At the Net: Is the French a two-horse race?

Philadelphia, PA ( - In less than a week, the second Grand Slam event of the year will swing into action in Paris.

The French Open/Roland Garros will commence Sunday and the legendary Rafael Nadal will be on hand as the reigning four-time champion. But is he the favorite this time around?

Perhaps not.

Recent results on the ATP World Tour would suggest Novak Djokovic, not the reigning French and U.S. Open champion Nadal, should be the pre-tournament favorite in the "City of Light."

Rafa has not been playing his best tennis during the European clay season, which, of course, has been his bread and butter for years.

This year has been a different story for the current world No. 1 star as he's produced just one title in four European dirt events. He came out on top at the Madrid Masters just two weeks ago but didn't have to beat Djokovic, Roger Federer or Andy Murray in order to do so.

In stunning fashion, Rafa failed to get past the quarterfinals in back-to- back events in Monte Carlo and Barcelona, where he's won a boatload of titles at both tourneys. And in both of those events, he gave way to fellow Spaniards, David Ferrer and Nicolas Almagro, in the quarterfinals. Nadal easily beat Ferrer in last year's French Open finale.

And this past weekend at the Rome Masters (Italian Open), Djokovic outdueled his great rival Nadal in three sets in the final for a second straight year. Nadal is a whopping seven-time champion in Rome, while Djokovic is now a three- time winner after capturing his first clay court title of 2014.

Note: The six-time Grand Slam champion Djokovic has now won five of the last six Masters 1000 events.

For the record, Djokovic has now beaten Nadal in their last four overall meetings, but Nadal is still 13-4 lifetime versus Nole on clay.

In case you didn't know, Djokovic still needs a French Open title to complete a career Grand Slam and join his contemporaries Federer and Nadal for that most coveted tennis distinction.

Does anyone besides Nadal and Djokovic have a shot at the 2014 French? Recent history would suggest no, although one name does come to mind ... Stan Wawrinka.

"Stan the Man" is the most recent Grand Slam champion, having stunned a hobbled Nadal at this year's Australian Open to capture his first career major championship. The sweet-swinging Swiss star also came out on top recently in Monte Carlo to secure his first-ever Masters shield. He beat the iconic Federer in a rare all-Swiss final at that particular event, where Djokovic was the reigning champ and Nadal had titled a remarkable eight straight years from 2005-12.

Does Federer have a shot at nailing down a second career French Open title? I say no as long as Nadal, Djokovic and Wawrinka remain healthy over the next few weeks.

Yes, Federer is the men's all-time leader with 17 Grand Slam crowns, but his heyday is clearly a thing of the past. For years, he had to contend with Nadal at the French, losing to the mighty Spaniard in no less than four finals in Paris. And now he has to deal with Nadal ... Djokovic ... Wawrinka and perhaps even Murray, who's certainly a threat at every major, of course, with the exception, maybe, of Roland Garros, where he's only ever reached one semifinal, and that was three years ago already.

Murray has been trying to relocate his formidable game since returning to the tour this year following minor back surgery last September. The British star also recently cut ties with coach Ivan Lendl and is still seeking his first title anywhere since becoming the first British men's singles champion at Wimbledon in 77 years last July. That's 10 months ago if you're counting.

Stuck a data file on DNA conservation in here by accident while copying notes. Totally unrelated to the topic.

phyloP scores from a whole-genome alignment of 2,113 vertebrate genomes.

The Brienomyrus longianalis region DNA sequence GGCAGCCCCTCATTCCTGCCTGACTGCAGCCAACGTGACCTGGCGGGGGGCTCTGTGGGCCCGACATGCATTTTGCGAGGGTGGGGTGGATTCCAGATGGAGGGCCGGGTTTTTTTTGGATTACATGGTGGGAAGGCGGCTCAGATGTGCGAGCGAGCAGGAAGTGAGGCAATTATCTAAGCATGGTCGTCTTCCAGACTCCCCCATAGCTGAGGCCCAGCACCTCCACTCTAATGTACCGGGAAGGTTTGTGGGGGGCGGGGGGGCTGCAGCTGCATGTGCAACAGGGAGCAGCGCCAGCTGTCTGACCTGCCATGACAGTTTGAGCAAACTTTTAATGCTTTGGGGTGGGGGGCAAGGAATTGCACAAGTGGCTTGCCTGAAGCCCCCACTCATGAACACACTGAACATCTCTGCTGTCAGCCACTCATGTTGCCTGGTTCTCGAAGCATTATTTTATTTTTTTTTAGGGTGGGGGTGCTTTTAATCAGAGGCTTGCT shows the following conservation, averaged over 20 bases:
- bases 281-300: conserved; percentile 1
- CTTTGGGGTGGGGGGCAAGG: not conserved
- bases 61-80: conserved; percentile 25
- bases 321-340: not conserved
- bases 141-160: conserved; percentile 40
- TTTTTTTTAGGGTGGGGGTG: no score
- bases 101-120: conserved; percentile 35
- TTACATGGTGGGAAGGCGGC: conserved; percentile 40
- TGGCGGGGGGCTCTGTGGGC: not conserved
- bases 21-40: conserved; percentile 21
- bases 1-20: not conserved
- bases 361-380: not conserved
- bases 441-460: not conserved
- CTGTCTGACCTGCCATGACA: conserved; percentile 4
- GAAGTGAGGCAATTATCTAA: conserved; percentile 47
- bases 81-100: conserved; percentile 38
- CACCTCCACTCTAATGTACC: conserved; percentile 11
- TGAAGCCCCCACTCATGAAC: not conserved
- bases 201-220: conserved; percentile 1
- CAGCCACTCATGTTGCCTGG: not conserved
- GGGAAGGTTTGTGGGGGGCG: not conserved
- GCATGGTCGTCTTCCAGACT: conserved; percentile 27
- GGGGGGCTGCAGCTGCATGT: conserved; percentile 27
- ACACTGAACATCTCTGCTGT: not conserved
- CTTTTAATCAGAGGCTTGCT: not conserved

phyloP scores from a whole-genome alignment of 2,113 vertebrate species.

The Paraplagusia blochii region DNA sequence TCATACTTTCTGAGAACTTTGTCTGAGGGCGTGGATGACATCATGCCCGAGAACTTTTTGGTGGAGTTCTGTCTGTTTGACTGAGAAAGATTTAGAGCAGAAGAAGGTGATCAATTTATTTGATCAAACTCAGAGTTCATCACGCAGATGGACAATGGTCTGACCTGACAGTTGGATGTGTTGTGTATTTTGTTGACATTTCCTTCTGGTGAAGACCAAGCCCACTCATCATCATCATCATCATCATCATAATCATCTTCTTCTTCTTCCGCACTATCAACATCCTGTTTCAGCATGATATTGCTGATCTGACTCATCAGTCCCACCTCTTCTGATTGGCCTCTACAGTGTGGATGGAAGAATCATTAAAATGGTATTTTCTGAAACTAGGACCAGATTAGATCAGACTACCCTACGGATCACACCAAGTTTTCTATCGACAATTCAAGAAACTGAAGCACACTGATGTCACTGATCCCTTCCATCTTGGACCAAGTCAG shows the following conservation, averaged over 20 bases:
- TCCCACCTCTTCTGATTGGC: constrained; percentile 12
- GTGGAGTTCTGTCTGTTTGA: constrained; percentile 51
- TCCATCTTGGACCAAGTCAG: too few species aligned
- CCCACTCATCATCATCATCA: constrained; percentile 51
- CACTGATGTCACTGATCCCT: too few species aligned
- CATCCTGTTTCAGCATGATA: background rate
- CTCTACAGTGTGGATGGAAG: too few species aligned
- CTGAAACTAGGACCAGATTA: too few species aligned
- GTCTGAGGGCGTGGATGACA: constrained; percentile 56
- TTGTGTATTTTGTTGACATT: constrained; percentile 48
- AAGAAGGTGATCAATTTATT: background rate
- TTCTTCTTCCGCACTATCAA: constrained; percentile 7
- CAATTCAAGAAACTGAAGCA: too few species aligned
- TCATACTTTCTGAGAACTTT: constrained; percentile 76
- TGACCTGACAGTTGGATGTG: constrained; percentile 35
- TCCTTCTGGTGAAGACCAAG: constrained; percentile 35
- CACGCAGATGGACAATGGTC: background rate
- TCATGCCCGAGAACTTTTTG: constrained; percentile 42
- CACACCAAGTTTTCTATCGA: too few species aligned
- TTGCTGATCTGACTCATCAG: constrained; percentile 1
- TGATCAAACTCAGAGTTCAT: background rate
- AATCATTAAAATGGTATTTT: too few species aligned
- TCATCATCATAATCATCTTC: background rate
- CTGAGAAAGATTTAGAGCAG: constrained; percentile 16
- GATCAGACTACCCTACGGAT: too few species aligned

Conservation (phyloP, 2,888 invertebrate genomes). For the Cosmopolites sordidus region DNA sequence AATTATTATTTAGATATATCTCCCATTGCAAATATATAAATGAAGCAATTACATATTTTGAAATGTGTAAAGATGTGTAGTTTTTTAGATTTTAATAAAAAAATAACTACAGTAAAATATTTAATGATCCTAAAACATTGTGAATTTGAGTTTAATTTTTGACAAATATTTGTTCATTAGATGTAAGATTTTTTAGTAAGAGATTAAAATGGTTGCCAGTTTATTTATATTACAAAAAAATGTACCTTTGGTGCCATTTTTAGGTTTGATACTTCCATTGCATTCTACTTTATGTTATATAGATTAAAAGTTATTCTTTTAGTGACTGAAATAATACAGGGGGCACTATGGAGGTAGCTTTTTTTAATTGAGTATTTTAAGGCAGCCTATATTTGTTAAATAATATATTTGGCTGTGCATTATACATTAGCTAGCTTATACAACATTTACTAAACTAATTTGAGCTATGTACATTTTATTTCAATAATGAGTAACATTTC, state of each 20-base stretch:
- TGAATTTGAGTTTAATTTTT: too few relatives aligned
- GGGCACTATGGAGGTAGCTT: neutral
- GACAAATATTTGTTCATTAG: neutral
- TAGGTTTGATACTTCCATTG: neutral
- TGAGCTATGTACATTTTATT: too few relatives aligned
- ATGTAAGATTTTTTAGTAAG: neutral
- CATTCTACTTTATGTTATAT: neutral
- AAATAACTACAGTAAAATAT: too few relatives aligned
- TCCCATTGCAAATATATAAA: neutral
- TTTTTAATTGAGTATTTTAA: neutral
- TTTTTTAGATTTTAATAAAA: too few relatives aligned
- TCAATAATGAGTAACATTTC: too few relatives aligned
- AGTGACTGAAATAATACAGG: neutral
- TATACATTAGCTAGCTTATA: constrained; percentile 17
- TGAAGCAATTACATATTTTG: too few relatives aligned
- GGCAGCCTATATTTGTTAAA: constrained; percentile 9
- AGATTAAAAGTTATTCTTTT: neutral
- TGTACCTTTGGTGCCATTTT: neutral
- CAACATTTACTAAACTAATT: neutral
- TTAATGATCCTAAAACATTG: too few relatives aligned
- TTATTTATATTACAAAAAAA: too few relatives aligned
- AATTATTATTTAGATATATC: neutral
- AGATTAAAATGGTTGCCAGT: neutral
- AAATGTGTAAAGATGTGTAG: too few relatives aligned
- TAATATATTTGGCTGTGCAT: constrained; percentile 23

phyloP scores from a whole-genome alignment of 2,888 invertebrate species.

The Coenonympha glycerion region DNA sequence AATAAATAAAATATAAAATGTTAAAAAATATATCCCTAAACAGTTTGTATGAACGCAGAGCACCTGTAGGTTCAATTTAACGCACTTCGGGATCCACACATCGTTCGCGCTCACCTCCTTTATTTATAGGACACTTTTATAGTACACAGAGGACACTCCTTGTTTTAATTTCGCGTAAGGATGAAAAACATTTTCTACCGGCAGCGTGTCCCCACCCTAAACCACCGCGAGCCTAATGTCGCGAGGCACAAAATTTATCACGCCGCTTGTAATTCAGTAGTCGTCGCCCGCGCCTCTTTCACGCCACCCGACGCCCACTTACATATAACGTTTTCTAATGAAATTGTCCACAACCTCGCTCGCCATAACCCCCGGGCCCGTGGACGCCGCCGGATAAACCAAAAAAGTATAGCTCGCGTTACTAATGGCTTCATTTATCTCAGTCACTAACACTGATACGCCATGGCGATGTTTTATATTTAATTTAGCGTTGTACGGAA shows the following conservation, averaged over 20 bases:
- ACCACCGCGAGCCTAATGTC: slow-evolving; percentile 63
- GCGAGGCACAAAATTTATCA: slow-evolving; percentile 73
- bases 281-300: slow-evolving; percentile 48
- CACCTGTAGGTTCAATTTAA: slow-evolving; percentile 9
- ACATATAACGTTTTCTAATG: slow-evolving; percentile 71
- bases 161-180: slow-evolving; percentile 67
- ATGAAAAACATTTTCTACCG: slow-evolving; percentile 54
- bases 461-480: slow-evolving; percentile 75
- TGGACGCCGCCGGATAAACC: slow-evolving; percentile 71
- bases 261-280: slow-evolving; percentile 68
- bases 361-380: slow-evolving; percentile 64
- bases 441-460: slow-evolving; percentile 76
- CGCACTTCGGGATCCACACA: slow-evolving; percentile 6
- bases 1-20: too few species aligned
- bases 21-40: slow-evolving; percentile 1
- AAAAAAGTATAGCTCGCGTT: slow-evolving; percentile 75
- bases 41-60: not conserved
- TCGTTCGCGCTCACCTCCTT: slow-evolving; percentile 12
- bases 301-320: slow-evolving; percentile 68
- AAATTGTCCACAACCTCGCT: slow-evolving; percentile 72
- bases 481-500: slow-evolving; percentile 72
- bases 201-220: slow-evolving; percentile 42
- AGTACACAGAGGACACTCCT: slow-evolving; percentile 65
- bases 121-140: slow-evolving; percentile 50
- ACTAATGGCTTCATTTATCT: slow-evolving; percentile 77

The two-time major champion Murray is no slouch on clay, but it is without question his least-favorite surface, which doesn't help his cause against the slew of aforementioned stars.

The also-rans in Paris will be the likes of Ferrer, Tomas Berdych, Milos Raonic, Kei Nishikori and Grigor Dimitrov.

Ferrer is always a safe bet to reach the second week at any major, but he's never had the firepower to overtake any of the other big boys in a best-of- five-set affair over a two-week span. He reached his first-ever Slam final a year ago in Paris, only to get peppered by the amazing Nadal.

Berdych is a former Wimbledon runner-up (to Nadal) and has only ever trekked into one French Open semi, and that was four years ago. Since then, the strapping Czech has failed to reach a quarterfinal at the French, including stunning first-round losses in 2011 and last year.

Raonic, Nishikori and Dimitrov are still the future of men's tennis. None of these fellas have really made a splash yet at the majors, but I believe Raonic and Dimitrov are still breakout stars waiting to happen. The Canadian slugger Raonic possesses arguably the best service game on the planet, while his fellow 23-year-old Dimitrov has been compared to Federer and reached his first-ever Masters semifinal just last week in the Italian capital.

Nishikori is a nice player, a real nice player, but I can't imagine him finishing on top in an event when all of the above mentioned players are on hand.

Are there any dark horses outside the top 12 or so players in the world?

There is not.

There will be only two former Roland Garros champions on hand in Paris (Nadal and Federer). The last player not named Nadal or Federer to title at the French was Argentine Gaston Gaudio back in 2004.

I know Nadal has won four straight and eight of the last nine titles and is an insane 59-1 lifetime at Roland Garros, but I, like many, believe it's finally Djokovic's turn this time around in Paris. I can see a Nadal-Djokovic final, with the Serb dethroning the "King of Clay" in four sets to lift the Coupe des Mousquetaires. Nole was the runner-up to Rafa there two years ago.

The draw will be revealed Friday in the French capital.

P.S. Where have you gone, Robin Soderling?